It’s a simple and true statement, but after reading Ronit Matalon’s The One Facing Us, one may be inclined to question its truthfulness. In Matalon’s novel, we are forced to question the reality that is so often and steadfastly tied to photography. Matalon writes in the language of a memoir, creating a unique and multi-layered tension between truth and fiction.
In the first chapter of The One Facing Us, the author describes a photo of a man with his back turned. The language, “That’s my uncle, not exactly in the center but a bit to the right…”(p.3) creates a casual tone, one that implies that the reader is sitting right next to Matalon, observing the photo as the story of her history unfolds. This could not be further from the case. From the beginning of her novel, Matalon instead weaves an intricate fiction tied to sometimes straightforward and other times deceiving (and other times missing) photographs. The author’s style is self-referential– she uses the writing and the story, both fragmented and disorienting, to draw attention to the fragmented and disorienting nature of distant memory, especially in terms of displacement. The illusion of the text as memoir, as truth or reality or memory, is a mirage. In fact, Matalon uses her description of first photo as a metaphor for the nature of her work and for memory:
“The covered plaza, paved with large cement slabs, is flooded. Light breaks on the stagnant, fetid water that spills from the plastic tubs, shimmering on the hard cement. The crisp, bright reflection lends everything, even the human activity, the air of a mirage.”(4)
To Matalon, memory is the haze that reality leaves behind. For many different reasons, time being one of the biggest, memory can be manipulated further and further away from reality. Photographs are supposed to be reassurances of our memories. We wonder, “did that actually happen?” and can refer to our many photographs for proof, or evidence of “that-has been” as Barthes would like to say. But what happens when the only memory we have left is of that singular moment the photograph can provide us? Is that enough to satisfy our need to experience a full, rich memory?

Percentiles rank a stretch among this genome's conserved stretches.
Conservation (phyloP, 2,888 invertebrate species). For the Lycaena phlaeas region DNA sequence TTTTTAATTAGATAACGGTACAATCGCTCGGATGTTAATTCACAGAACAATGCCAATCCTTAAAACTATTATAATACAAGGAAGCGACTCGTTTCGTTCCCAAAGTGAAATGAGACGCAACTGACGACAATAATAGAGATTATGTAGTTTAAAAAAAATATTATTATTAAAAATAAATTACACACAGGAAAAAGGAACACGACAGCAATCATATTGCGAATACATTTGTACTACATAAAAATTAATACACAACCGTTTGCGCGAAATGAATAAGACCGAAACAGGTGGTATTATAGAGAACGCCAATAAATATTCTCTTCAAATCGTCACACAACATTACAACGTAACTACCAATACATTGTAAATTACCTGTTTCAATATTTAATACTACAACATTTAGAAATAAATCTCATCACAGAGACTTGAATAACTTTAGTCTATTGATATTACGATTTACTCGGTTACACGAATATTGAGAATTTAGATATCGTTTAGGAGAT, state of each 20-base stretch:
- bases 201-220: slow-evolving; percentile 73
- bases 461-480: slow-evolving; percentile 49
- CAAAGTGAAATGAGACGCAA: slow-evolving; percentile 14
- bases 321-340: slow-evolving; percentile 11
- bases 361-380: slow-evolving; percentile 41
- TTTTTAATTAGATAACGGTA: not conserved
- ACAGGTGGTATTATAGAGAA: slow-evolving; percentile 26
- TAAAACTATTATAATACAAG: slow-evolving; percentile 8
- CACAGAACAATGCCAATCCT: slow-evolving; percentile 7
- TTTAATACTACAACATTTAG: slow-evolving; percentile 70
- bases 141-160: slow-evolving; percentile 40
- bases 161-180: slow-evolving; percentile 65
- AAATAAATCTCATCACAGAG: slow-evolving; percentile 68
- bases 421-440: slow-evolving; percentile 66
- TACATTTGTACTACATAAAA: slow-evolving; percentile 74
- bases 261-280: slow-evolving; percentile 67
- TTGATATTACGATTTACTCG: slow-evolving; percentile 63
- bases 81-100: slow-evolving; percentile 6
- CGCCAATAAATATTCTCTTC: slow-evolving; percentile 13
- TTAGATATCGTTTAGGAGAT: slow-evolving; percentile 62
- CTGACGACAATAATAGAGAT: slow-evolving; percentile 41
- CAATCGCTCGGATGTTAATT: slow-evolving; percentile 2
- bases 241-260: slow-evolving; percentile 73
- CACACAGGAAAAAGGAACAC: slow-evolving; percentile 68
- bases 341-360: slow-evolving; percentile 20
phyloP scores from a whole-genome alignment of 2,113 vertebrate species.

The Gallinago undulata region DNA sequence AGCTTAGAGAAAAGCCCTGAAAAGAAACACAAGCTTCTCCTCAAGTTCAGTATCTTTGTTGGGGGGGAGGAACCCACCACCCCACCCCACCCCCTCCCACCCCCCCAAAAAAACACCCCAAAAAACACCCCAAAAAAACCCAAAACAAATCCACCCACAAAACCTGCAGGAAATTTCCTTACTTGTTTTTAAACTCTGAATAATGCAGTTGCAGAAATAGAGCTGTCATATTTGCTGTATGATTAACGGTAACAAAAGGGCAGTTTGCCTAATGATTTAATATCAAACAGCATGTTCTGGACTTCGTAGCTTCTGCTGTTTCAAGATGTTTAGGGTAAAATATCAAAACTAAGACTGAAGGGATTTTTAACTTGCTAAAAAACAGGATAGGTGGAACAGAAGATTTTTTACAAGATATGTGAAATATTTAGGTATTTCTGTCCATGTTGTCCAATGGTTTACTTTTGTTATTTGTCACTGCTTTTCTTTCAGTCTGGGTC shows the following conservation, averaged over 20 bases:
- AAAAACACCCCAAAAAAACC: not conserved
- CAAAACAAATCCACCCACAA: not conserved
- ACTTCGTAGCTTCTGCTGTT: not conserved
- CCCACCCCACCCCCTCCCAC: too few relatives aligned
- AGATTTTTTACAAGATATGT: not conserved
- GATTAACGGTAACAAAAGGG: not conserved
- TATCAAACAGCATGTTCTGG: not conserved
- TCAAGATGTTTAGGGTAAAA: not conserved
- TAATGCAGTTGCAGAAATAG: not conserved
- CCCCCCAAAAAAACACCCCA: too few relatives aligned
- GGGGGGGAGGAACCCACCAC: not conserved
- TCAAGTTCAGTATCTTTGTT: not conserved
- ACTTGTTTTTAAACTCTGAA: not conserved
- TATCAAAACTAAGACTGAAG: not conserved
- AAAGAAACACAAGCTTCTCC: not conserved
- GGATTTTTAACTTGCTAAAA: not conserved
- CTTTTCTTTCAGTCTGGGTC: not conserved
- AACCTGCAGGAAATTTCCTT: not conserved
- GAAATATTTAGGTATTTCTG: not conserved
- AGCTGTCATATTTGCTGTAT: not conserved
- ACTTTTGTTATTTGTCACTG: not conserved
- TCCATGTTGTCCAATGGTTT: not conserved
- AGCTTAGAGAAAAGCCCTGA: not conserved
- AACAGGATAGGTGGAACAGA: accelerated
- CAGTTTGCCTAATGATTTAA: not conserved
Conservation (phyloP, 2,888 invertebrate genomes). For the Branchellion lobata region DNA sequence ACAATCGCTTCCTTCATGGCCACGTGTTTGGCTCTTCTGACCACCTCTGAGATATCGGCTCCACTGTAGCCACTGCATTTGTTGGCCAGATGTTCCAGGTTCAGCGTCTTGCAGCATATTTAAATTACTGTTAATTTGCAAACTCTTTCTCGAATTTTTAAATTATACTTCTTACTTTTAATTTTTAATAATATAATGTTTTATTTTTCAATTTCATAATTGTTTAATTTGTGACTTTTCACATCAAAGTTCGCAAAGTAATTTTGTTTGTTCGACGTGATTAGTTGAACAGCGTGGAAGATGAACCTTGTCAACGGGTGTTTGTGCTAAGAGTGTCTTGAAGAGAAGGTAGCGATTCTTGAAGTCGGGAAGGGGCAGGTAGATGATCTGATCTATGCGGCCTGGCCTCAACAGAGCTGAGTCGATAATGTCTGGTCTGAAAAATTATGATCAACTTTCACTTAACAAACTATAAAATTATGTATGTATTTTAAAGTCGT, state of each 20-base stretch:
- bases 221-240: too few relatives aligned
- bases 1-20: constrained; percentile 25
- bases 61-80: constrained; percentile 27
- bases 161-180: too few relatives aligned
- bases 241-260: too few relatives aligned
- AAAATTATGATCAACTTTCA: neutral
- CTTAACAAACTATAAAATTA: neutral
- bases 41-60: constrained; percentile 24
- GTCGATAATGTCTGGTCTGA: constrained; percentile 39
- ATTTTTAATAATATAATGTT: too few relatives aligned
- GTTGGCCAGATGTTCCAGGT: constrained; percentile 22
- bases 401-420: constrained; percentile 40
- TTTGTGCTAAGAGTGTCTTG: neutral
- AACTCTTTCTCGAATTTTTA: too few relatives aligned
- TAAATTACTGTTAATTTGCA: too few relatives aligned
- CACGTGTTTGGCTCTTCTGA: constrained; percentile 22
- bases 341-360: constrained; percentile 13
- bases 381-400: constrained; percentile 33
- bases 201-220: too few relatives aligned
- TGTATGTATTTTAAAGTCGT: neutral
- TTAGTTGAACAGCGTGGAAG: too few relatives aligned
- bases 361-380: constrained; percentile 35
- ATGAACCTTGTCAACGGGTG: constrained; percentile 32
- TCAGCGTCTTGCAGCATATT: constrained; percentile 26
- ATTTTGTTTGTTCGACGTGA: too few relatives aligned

This photograph is of my father, as I said before. I took it in Angkor Wat in Cambodia, a place that happens to have a hazy, mirage-like quality. Angkor Wat is so old, so unique, that my memory of the experience is very surreal. I can barely believe that I was there taking that picture. Although I took this picture last year, my memories of what we actually did or said are fading quickly. I am certain that one day, the only memory I will be able to hold on to is of aiming and shooting my camera towards my father as he shot right back at me. There will be brief moments and interactions that I will remember, for no apparent rhyme or reason. And these moments seem to have a semblance of the small moments of dialogue portrayed in The One Facing Us, so minute that they are not even worth describing in this passage. They are irrelevant to any other part of my life, just tiny fragments of a past reality, or what I believe to be a past reality.
Because of my perception of this photograph, I am very moved by Matalon’s novel. The One Facing Us is confusing to the point of frustration at times, but this frustration is a feeling that also arises every time I attempt to recall a distant memory or moment. No matter how clear the moment was to me at the time or how much I want to experience it again, nothing– not even a photograph– can completely bring it back.